40% make around $4,000 per year on average.


Extremism and Terrorism


The experience of a number of African states with combating extremist thought that leads to terrorism was presented. Mali Minister of Religious Affairs Mahamadou Oumar Kone stated, "we trained 3,000 religious leaders to preach moderate Islam…The ministry consists of Muslims, Christians, and followers of non-Abrahamic religions…We are also giving care to micro-funding as it is necessary to alleviate poverty, and hence, make individuals less likely to adopt extremist thoughts."


Djibouti Minister of Islamic Affairs and Endowments Moumin Hassan Barreh asserted that the start with terrorism eradication should be since childhood. The same point was shared by Executive Director of the UNOCD Ghada Waly who showcased that female preachers were essential in combating extremist thoughts in households by influencing mothers and children.


Moreover, Executive Director of Neem Foundation Fatima Akilu highlighted that mental health was crucial to eradicate extremism.


Giving a glimpse into the impact of terror in Africa, Director of Conflict Management Political Affairs, Peace and Security Department at AUC Alhadji Sarjoh Bah stated that 7,000 casualties occurred across the continent in 2023 because of terrorism, and that 4,000 security individuals were attacked. On a positive note, "Boko Haram is on the back foot" among other terrorist groups, he pointed out.


Instability in Horn of Africa


"We’re ready for elections by the end of the year…We can’t go from an interim government to another…We work with the Sudanese authorities to avoid a spillover…We are not taking sides," South Sudanese Foreign Minister Ramadan M. Abdallah Goc stated.


As for its neighboring country, Sudanese Peace Commissioner Suleiman M. Al Dabello highlighted that 12 million had been internally displaced in addition to 2-3 million who fled the country to neighboring states. The commissioner called for assistance with "fighting a militia that hires foreign mercenaries."


Assistant to High Commissioner of UNHCR for Operations Raouf Mazou showcased that the number of Africans internally displaced jumped from five million in the past years to 25 million at present. To partially contain the phenomenon, the UN officiat stressed that development actors must be present since the start of any conflict.


Special Envoy of the UN Secretary General for the Horn of Africa Hanna Tetteh said that "most atrocities in the Horn of Africa is the outcome of unfinished business…Darfur was an unresolved issue in the peace agreement between Sudan and South Sudan." She further added that "agreements require political action that ensures written commitments are implemented…Setting deadlines is crucial to avoid delays that incur resolving issues through conflicts."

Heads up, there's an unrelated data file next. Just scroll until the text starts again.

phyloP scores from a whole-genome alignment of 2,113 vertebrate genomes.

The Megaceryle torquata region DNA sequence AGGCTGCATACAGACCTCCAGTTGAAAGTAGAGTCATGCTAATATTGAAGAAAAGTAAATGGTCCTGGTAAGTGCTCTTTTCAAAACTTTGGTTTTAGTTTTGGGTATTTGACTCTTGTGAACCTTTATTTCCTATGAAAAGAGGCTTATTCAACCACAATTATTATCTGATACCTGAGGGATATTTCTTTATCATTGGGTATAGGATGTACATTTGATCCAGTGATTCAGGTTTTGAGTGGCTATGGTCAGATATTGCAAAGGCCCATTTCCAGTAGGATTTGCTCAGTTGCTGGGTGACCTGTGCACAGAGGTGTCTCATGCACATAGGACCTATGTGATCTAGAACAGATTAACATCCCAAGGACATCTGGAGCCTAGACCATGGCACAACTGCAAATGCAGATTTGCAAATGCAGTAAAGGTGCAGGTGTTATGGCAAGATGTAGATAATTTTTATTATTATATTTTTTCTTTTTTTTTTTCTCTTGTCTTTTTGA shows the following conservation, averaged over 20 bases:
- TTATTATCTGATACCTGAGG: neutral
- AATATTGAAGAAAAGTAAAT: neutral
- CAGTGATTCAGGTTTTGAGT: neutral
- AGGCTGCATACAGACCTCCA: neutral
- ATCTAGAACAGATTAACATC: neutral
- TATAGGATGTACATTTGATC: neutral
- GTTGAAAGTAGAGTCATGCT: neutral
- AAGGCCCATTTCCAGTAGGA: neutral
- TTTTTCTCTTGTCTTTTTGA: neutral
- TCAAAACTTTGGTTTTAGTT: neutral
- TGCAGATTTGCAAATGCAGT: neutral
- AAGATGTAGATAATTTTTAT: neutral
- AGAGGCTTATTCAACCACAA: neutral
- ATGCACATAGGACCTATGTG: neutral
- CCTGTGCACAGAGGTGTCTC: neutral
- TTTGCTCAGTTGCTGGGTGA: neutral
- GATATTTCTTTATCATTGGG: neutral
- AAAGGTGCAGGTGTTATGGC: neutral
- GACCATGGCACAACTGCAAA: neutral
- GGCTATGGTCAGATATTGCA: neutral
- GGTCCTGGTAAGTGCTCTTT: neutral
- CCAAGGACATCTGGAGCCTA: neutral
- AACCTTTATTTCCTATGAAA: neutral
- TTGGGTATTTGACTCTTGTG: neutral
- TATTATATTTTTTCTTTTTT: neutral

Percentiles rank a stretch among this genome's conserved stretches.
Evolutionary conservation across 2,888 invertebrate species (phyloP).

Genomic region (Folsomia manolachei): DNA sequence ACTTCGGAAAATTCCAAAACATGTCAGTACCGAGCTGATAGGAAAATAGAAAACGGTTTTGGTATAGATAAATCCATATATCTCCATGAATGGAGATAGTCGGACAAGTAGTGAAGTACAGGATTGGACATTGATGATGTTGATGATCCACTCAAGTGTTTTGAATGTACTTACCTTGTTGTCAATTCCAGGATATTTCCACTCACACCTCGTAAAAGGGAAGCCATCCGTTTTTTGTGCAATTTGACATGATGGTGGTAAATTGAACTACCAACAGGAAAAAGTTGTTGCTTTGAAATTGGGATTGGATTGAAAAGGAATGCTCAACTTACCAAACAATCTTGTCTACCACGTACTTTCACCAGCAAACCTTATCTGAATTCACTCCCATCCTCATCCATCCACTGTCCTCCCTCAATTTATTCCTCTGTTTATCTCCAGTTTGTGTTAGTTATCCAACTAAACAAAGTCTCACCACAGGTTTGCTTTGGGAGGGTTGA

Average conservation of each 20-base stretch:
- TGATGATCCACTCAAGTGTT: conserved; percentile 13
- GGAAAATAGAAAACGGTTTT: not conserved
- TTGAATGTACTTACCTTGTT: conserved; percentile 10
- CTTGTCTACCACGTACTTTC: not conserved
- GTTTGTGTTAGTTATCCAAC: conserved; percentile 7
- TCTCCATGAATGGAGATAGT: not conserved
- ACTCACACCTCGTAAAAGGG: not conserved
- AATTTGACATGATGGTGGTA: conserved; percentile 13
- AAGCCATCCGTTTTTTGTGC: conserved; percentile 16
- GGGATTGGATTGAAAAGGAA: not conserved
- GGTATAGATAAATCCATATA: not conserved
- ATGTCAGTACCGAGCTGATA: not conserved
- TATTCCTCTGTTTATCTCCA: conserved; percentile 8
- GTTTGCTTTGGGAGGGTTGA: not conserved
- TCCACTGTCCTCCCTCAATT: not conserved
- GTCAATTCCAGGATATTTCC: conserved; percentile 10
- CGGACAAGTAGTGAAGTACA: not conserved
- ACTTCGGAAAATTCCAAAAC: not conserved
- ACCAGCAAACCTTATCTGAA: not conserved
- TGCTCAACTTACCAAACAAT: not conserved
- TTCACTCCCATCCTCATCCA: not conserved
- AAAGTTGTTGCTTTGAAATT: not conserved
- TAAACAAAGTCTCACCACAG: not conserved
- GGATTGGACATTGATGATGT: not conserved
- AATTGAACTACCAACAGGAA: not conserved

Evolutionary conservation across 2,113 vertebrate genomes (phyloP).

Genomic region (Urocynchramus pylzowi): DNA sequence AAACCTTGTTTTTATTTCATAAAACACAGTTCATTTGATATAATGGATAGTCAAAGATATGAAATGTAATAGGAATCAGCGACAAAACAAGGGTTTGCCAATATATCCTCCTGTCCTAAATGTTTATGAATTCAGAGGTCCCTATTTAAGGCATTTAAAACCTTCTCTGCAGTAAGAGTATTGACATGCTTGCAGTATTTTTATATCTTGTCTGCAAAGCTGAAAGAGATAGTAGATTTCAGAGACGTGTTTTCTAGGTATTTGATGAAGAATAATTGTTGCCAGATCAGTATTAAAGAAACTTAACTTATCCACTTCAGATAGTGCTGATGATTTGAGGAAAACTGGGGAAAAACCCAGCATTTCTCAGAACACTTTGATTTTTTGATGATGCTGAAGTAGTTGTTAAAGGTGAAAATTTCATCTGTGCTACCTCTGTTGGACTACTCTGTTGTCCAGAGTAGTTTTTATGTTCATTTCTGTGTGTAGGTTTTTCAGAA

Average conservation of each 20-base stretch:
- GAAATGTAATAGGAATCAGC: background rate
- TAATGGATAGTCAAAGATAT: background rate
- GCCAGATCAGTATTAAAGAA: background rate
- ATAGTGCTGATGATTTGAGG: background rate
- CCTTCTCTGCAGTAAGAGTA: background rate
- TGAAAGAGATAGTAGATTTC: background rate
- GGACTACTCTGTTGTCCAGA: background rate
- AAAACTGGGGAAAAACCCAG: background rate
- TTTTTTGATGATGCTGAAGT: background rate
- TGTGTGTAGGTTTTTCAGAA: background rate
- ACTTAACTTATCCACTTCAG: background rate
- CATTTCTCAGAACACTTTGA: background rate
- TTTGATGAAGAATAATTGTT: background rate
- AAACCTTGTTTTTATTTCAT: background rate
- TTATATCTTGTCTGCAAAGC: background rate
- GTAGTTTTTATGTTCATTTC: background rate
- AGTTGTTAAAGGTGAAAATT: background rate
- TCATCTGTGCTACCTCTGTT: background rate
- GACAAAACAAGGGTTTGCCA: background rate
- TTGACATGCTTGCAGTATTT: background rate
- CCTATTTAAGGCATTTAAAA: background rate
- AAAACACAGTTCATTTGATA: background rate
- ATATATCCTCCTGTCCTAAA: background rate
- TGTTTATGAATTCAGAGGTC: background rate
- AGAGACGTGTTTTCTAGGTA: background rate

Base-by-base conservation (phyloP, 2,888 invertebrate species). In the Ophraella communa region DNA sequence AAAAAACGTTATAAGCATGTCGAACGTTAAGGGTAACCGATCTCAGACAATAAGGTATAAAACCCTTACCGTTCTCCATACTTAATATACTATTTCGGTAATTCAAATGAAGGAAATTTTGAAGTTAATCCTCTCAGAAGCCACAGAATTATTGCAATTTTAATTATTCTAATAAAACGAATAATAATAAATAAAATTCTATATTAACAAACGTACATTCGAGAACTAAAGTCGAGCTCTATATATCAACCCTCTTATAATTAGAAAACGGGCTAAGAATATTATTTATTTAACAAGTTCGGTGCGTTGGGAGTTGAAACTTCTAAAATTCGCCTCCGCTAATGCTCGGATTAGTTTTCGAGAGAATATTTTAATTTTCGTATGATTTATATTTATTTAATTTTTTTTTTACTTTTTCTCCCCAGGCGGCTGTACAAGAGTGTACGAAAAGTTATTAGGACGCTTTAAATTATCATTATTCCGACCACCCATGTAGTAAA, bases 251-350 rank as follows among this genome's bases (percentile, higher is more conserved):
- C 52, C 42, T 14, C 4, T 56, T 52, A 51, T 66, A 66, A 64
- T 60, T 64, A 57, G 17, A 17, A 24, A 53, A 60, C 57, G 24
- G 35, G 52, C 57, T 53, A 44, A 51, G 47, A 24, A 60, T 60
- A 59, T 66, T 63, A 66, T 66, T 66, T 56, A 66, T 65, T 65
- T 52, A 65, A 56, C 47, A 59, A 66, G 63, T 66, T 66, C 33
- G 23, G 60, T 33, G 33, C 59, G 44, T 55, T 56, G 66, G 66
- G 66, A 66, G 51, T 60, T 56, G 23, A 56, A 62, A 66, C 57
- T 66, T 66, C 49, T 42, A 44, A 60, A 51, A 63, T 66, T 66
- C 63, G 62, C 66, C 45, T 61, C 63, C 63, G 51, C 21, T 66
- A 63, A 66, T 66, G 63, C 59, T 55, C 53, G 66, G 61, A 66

Tetteh equally pointed out that the great majority of the Horn of Africa is either arid or semi-arid making it vulnerable to resource-related conflict saying, "climate action is a must." It is noted that only 4-10 percent of the region are arable lands.




The events in the region have been divisive in terms of response by different countries. For instance, Executive-Secretary of Liptako-Gourma Authority Hawa Aw said, "ECOWAS has no right to wage war against one its members like what happened in Mali and Niger…It is not right to demonize military leaders. They played a role in preserving the state from falling into chaos."


On the other hand, European Union Special Representative of the Sahel Emanuela Del Re said, " We, as western countries, cannot tolerate restrictions on civil liberties. That constrains our ability to indulge in dialogue. Yet, we do talk openly. We continue to be partners. We have principles. These principles dictate that we support communities. It is not easy. But, we realize how important it is to be partners."


"In spite of attacks on our headquarters and labeling of individuals as non-grata, the EU is determined to continue joint projects in Sahel countries…We also still provide humanitarian aid," Del Re added.


Regarding support to Sahel states in general, CEO of the Belgian Development Agency Jean Van Wetter underscored the necessity of backing development in land-locked developing countries (LLDCs) noting that regional integration was crucial to overcome the economic challenges they faced. He shed light that the agency, for instance, funded an enterprise led by a woman to make dairy products to substitute imports.


About Aswan Forum 

​Aswan Forum is organized by Cairo International Center for Conflict Resolution, Peacekeeping and Peacebuilding (CCCPA). The forum brings together heads of states, senior governmental officials, international and regional organizations, financial institutions, private sector, and civil society. 


The center, founded in 1994 by the Ministry of Foreign Affairs, in an Egyptian public agency specialized in training, capacity-building, and research in the fields of security and peace in Africa and the Middle East. It is also an African Union Center of Excellence. 


Director-General of CCCPA Ambassdor Ahmed Abdel Latif expressed appreciation to all speakers, attendees, and partners that are AfDB, Afreximbank, EU, IOM, UNHCR, UNDP, UNESCO, JICA, UN Women, UNU-CPR, ICRC, La Francophonie, and Spanish Agency for International Development.